with branches each of which the First card has \frac{1}{10} probability, Second card \frac{1}{9} and Third card has \frac{1}{8} as he is picking out one card after the other without replacement.

    Each of these 4 basic and unique entries sums to 9 and each occurred in 3! = 6 times (ex. 1 2 6, 1 6 2, 2 1 6, 2 6 1, 6 1 2, 6 2 1 etc.) throughout the tree diagrams.

    1 1 7
    1 2 6
    1 3 5
    1 4 4

    The probability sum of the 4 \times 3! outcomes:

    \left (\frac{1}{10}\times \frac{1}{9}\times \frac{1}{8}  \right )\times 4\times 3! = \frac{1}{30} correct!


    But I think it is wrong to consider 7 entries 3 of which are repeated combinations, because they are already considered in the \times 3!:

    1 1 7
    1 2 6
    1 3 5
    1 4 4
    1 5 3
    1 6 2
    1 7 1


    Giving,

    \left (\frac{1}{10}\times \frac{1}{9}\times \frac{1}{8}  \right )\times 7\times 3! = \frac{7}{120} wrong !?!
    Last edited by zikcau25; March 16th 2014 at 01:33 PM.
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    Re: Probability

    Again, I do mistakes on Combinations word.
    I meant Repeated Arrangements instead of Repeated Combinations above. Sorry.
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    Re: Probability

    Quote Originally Posted by zikcau25 View Post
    This should be clearly solved using a Tree Diagram,
    with branches each of which the First card has \frac{1}{10} probability, Second card \frac{1}{9} and Third card has \frac{1}{8} as he is picking out one card after the other without replacement.
    Each of these 4 basic and unique entries sums to 9 and each occurred in 3! = 6 times (ex. 1 2 6, 1 6 2, 2 1 6, 2 6 1, 6 1 2, 6 2 1 etc.) throughout the tree diagrams.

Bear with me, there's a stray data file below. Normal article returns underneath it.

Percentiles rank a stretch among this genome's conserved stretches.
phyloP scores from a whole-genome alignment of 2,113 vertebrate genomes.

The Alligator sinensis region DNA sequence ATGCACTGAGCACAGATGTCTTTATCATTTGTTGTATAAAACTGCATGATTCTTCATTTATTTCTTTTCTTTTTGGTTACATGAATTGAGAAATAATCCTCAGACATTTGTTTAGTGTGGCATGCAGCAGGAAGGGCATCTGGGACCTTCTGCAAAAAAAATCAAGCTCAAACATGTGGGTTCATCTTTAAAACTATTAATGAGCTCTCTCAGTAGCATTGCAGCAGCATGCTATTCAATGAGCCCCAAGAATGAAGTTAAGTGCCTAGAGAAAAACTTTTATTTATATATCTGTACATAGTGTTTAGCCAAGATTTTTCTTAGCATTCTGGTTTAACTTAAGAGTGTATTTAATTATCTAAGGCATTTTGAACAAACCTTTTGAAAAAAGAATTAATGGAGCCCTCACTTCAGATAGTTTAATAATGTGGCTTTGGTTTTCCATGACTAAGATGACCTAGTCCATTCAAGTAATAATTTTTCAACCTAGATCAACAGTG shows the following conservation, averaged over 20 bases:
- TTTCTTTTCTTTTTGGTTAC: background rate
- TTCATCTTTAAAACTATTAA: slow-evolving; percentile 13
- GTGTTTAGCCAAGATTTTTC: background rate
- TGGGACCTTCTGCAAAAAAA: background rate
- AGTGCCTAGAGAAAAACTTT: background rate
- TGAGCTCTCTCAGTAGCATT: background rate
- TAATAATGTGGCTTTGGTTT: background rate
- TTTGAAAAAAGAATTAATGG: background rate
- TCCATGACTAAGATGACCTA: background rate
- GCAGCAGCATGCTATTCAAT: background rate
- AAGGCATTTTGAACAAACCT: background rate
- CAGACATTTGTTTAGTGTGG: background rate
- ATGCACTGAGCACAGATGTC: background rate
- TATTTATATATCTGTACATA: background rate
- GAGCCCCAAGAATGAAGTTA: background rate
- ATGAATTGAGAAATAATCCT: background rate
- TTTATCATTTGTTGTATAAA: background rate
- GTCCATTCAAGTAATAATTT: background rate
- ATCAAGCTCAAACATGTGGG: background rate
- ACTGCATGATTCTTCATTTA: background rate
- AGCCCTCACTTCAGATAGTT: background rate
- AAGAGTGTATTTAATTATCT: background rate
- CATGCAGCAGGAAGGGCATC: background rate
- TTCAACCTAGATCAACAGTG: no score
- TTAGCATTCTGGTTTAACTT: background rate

1 1 7
    1 2 6
    1 3 5
    1 4 4
    @zikcau25;813647], did you bother to read the OP much less the entire theard?
    Obviously not, or else you don't understand decks of cards.
    Here is the OP:
    Quote Originally Posted by mlg View Post
    10 playing cards are numbered 1 to 10. 3 different cards are randomly selected. Calculate the probability that the sum of the numbers selected are at most 9?
    Any help will be greatly appreciated.
    There are only ten cards numbered 1 thru 10.
    Thus there is no way you can choose three of then and have $144$.
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    Re: Probability

    Umm, example:

    1 4 4 (represents 1 arrangement of the 3 numbered cards and that the sum of the 3 numbers on these 3 cards add up to 9 only)

    1: the number written on the first card,
    4: the number written on the second card,
    4: the number written on the third card


    Precisely there with spaces in between, I mean 1, 4, 4 taken separately or 1+4+4= 9 (sum) and not 144 as a whole value alone.
    Thanks.
    Last edited by zikcau25; March 16th 2014 at 02:23 PM.
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  15. #15
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    Re: Probability

    Quote Originally Posted by zikcau25 View Post
    Umm, example:

    1 4 4

    1 on the first card,
    4 on the second card,
    4 on the third card
    Precisely there with spaces in between, I mean 1, 4, 4 taken separately or 1+4+4= 9 (sum) and not 144 as a whole value alone.
    But that is impossible.
    There is only one 4 in the whole deck,


    Cards dealt out only once. If the first is a 4 the no other card can possibly be a 4.
    This is not sampling with replacement. You are confused on that point.
    Thanks from zikcau25